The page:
Reduced memory precision in older age is associated with functional and structural differences in the angular gyrus.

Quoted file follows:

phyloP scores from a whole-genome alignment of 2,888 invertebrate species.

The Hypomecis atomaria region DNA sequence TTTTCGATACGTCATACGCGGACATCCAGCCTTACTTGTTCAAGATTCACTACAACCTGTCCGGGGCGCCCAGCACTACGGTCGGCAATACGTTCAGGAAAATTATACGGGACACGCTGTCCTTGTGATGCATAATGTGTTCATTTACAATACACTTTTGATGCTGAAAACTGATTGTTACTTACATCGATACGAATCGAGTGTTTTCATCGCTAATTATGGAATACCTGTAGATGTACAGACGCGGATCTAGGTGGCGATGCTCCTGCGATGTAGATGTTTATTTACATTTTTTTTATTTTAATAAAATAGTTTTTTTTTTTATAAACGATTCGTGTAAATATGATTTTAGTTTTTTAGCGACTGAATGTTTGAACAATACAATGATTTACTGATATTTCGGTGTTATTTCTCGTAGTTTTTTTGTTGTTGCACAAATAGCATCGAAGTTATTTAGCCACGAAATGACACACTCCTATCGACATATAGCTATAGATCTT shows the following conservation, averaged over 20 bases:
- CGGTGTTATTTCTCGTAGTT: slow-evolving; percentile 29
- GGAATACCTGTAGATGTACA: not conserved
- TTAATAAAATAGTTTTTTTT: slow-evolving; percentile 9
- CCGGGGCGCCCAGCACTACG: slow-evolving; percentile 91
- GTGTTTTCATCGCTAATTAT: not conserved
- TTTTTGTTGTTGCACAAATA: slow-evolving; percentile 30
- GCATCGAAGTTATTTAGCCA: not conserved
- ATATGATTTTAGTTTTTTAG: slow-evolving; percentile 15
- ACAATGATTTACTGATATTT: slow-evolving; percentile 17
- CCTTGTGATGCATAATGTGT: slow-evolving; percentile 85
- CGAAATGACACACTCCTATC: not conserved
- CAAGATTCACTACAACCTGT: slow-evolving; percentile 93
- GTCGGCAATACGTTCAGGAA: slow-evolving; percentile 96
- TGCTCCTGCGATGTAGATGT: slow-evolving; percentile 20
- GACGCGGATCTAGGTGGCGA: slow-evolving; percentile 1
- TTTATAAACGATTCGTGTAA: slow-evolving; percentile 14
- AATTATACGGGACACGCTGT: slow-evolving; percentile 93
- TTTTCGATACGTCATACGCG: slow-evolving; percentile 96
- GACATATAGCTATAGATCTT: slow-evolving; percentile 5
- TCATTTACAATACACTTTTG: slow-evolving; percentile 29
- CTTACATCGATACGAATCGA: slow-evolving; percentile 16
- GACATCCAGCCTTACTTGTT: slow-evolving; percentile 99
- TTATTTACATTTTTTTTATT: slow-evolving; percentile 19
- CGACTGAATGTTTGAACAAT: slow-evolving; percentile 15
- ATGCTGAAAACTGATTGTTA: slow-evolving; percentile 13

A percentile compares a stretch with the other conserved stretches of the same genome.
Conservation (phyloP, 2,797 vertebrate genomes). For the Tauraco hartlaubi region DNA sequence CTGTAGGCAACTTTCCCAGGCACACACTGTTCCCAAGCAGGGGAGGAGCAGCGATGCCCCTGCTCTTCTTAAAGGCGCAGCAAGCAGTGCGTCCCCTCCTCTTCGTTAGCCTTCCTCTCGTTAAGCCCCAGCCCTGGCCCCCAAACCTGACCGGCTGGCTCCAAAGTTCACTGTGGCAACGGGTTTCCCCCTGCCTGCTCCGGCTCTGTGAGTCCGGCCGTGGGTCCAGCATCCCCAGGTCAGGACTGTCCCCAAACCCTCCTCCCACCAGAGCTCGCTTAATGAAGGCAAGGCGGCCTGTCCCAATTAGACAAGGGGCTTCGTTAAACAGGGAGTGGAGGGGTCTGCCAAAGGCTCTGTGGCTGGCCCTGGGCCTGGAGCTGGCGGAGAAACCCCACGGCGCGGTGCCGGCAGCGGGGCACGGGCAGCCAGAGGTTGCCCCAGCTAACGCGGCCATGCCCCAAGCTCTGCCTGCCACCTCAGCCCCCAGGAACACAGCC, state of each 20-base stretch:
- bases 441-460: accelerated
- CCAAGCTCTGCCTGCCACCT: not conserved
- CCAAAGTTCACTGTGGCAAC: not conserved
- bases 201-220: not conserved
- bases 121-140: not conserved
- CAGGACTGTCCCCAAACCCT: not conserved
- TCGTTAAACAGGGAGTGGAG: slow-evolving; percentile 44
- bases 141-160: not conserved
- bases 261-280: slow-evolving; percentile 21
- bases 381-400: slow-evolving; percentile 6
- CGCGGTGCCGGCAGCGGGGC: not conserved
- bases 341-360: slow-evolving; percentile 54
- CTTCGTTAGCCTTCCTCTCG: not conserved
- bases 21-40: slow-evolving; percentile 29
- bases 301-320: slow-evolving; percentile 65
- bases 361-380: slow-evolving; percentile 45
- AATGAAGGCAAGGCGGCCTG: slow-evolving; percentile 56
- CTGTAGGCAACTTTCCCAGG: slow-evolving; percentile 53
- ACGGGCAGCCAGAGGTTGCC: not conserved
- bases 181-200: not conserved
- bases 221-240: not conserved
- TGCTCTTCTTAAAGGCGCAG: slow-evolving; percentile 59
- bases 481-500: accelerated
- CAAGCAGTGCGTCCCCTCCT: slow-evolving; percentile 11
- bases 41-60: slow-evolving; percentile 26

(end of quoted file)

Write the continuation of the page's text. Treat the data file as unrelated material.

Decreased fidelity of mnemonic representations plays a critical role in age-related episodic memory deficits, yet the brain mechanisms underlying such reductions remain unclear. Using functional and structural neuroimaging, we examined how changes in two key nodes of the posterior-medial network, the hippocampus and the angular gyrus (AG), might underpin loss of memory precision in older age. Healthy young and older adults completed a memory task that involved reconstructing object features on a continuous scale. Investigation of blood-oxygen-level-dependent (BOLD) activity during retrieval revealed an age-related reduction in activity reflecting successful recovery of object features in the hippocampus, whereas trial-wise modulation of BOLD signal by graded memory precision was diminished in the AG. Gray matter volume of the AG further predicted individual differences in memory precision in older age, beyond likelihood of successful retrieval. These findings provide converging evidence for a role of functional and structural integrity of the AG in constraining the fidelity of episodic remembering in older age, yielding new insights into parietal contributions to age-related episodic memory decline.